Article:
Mauna Kea

Photo credit: Vadim Kurland

If you think Mount Everest is the tallest mountain on Earth, think again. The tallest mountain in the world is actually Mauna Kea in Hawaii. This monstrous mountain is over 1,200 meters (4,000 ft) taller than Everest, standing at around 9,750 meters (32,000 ft) tall from base to summit. Mauna Kea flies under the radar by hiding almost 6,000 meters (20,000 ft) of its height under the surface of the ocean. So if you’re looking for a mountain to visit, you may prefer hiking the trails around Mauna Kea over the treacherous and often life-ending journey to the summit of Everest.

Mauna Kea perfectly encompasses how vast the ocean is, having disguised one of the most gigantic and magnificent places on Earth. Everest may always be considered the tallest mountain on Earth because it is completely above sea level, but know that the ocean covers a majority of our planet. There are still so many secrets to be found, and there is no way to know what else may be hiding that we cannot see.

6 Ocean Acidification Is Even Worse Than It Sounds

Ocean Acidification

Photo credit: Plumbago

To understand ocean acidification, you must first understand the pH scale: the potential of hydrogen. The pH scale runs from 0 to 14, with 0 being completely acidic, 14 being completely basic, and pure water (with a pH of 7) being considered completely neutral. For reference, battery acid is a 0 on the pH scale, lemon juice is a 2, and bleach is very basic at 11. The ocean is generally slightly basic, at 8.1–8.2. To many, this begs the question, if the ocean is basic, why are we so worried about acidification?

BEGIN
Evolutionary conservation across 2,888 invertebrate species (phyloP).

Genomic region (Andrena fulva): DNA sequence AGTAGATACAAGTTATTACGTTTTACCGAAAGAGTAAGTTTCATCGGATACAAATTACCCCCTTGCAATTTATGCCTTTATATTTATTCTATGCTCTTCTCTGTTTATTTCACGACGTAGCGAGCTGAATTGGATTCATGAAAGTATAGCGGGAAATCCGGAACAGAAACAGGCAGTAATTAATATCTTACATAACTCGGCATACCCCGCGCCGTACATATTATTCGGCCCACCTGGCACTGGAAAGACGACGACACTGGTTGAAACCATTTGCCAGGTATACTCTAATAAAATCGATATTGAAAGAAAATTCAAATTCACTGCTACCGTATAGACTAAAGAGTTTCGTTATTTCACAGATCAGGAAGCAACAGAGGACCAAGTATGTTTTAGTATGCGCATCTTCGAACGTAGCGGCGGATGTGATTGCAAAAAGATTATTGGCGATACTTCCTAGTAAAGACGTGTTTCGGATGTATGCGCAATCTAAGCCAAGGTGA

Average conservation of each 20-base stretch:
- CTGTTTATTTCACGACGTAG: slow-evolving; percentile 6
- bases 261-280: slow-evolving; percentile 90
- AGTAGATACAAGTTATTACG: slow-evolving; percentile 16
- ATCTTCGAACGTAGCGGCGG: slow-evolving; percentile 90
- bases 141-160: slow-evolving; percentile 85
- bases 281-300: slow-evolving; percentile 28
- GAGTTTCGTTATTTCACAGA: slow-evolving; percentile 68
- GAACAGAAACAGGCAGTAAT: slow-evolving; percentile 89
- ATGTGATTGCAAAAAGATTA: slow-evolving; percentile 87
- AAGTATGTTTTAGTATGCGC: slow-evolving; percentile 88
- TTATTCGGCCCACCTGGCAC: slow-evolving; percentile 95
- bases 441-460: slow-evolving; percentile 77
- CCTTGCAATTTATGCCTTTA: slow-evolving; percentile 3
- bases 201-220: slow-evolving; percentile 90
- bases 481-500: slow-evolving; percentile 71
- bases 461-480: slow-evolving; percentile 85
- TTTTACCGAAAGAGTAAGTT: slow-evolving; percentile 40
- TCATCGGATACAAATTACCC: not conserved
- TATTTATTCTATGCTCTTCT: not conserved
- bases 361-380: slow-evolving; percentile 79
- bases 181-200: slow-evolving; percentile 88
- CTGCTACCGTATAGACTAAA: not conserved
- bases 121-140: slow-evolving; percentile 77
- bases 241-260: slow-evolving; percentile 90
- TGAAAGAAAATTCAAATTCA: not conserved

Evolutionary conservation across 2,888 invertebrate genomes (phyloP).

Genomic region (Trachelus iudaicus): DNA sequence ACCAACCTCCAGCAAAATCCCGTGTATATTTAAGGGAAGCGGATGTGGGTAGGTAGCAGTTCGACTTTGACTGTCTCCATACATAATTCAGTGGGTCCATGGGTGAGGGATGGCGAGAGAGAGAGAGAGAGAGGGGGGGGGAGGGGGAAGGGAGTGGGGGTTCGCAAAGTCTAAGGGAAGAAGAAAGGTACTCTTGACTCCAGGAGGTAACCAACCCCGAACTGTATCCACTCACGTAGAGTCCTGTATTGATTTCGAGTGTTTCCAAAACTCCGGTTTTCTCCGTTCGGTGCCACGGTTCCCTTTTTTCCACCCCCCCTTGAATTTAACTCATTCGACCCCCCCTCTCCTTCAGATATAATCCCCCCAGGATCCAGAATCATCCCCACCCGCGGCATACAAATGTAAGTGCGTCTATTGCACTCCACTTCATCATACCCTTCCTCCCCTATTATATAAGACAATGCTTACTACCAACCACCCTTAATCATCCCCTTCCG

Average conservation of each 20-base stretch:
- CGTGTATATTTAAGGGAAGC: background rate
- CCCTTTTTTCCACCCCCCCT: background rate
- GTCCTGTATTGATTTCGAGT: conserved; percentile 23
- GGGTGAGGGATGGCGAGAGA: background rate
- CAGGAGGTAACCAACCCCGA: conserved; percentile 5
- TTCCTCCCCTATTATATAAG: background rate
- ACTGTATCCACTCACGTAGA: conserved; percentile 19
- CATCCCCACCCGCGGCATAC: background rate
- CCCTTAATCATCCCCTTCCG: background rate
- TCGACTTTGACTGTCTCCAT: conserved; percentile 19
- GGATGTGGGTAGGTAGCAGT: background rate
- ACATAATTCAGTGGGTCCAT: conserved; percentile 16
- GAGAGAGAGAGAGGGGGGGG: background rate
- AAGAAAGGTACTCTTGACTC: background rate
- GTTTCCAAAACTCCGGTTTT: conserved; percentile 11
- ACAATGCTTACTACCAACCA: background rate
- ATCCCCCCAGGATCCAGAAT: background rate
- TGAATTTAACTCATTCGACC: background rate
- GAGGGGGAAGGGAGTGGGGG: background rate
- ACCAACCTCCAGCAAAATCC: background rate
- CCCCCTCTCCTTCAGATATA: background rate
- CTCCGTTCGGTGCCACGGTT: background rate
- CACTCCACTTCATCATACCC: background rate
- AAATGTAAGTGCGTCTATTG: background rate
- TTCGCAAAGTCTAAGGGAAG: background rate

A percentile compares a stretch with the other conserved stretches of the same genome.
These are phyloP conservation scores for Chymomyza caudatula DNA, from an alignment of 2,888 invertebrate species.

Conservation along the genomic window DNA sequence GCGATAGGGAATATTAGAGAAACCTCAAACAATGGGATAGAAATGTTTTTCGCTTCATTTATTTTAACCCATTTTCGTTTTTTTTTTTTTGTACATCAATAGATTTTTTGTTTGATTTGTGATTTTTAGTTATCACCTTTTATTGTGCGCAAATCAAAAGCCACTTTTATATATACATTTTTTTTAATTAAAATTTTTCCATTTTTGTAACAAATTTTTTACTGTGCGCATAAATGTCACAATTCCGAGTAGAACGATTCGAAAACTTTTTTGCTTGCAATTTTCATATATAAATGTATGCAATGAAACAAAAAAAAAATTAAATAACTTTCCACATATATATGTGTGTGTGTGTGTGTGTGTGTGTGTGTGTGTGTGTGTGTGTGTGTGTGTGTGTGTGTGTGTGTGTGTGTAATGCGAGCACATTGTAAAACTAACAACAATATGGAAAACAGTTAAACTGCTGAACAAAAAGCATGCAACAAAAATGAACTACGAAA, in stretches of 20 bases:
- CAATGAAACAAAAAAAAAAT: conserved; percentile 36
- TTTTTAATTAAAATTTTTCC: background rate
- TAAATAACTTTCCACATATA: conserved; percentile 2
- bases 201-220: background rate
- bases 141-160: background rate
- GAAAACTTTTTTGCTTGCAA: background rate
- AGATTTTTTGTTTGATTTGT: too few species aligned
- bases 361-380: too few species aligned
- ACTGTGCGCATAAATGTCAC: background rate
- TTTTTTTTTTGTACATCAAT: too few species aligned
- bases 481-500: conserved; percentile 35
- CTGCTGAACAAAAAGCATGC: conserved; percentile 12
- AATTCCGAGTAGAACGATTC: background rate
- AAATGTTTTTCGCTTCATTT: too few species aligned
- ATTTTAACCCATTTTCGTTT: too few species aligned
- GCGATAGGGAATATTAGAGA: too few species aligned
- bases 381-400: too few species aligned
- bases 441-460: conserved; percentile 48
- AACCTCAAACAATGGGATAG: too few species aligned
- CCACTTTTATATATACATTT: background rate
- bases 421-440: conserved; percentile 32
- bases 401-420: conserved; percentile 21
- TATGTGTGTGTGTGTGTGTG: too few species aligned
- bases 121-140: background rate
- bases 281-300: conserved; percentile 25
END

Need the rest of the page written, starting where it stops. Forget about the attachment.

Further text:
Well, acidification, which is caused by carbon dioxide diffusing into the ocean, forms a weak acid called carbonic acid. An acidic liquid has more free-floating hydrogen atoms, which is bad for marine species because hydrogen loves to bond with other elements, particularly the building blocks of calcium carbonate (CaCO3). Calcium carbonate is the substance that makes up the shells of crustaceans and many other marine species. Over time, acidification will not only break down calcium carbonate shells, but it will also make it more difficult to form them in the first place.

All of that science jargon aside, this is a huge threat to our oceans because most marine species are extremely sensitive to pH changes. Since preindustrial times, the ocean’s pH has changed by 0.1, which may sound small but is actually a 30-percent change. So you may have heard the term “ocean acidification” before, but now you can describe it in obnoxious detail at your next outing.

5 Humpback Fins: The Underwater Wings

Whales are fascinating for so many reasons, and each species has their own incredible facts. The blue whale, for instance, is not only the biggest animal on the planet today but is actually the largest animal that has ever existed, including every dinosaur species that lived millions of years ago. Humpback whales, although smaller than blue whales, also have their claim to fame. The fin of a Humpback whale is perfectly evolved in such a way that engineers have taken note of their anatomy.

Humpbacks weigh in at an average of 40 tons but are still incredibly nimble, as they must be able to catch tiny shrimp and krill to feed. Their incredibly evolved fins are to thank for this. Everything about the fin of a humpback is designed to allow nearly effortless gliding through water. Their fins have ridges along the back end, which allows water to glide smoothly over the fin without causing turbulent vortices in its wake. The fin is also angled at precisely the right measurements so as not to slow down powerful movements. To understand how this works, just think of what happens when you lay your hand flat out of the car window on the freeway. When your hand is at the perfect angle, air glides around it smoothly, but the second you raise it too high, the wind pushes your hand upward. It works the same way for humpbacks in the water.

Everything about these creatures allows them to efficiently lunge, make sharp turns, and move quickly in the water column despite their daunting size. They have the perfect appendages to reduce drag, produce lift, and have flawless overall efficiency. Their fins have been studied time and time again to be applied to technology that humans are still developing today, from airplane wings to wind turbines to the tiny fans used to cool laptop computers.

4 Eye Worms

Eye Worms

Photo credit: Michael Wunderli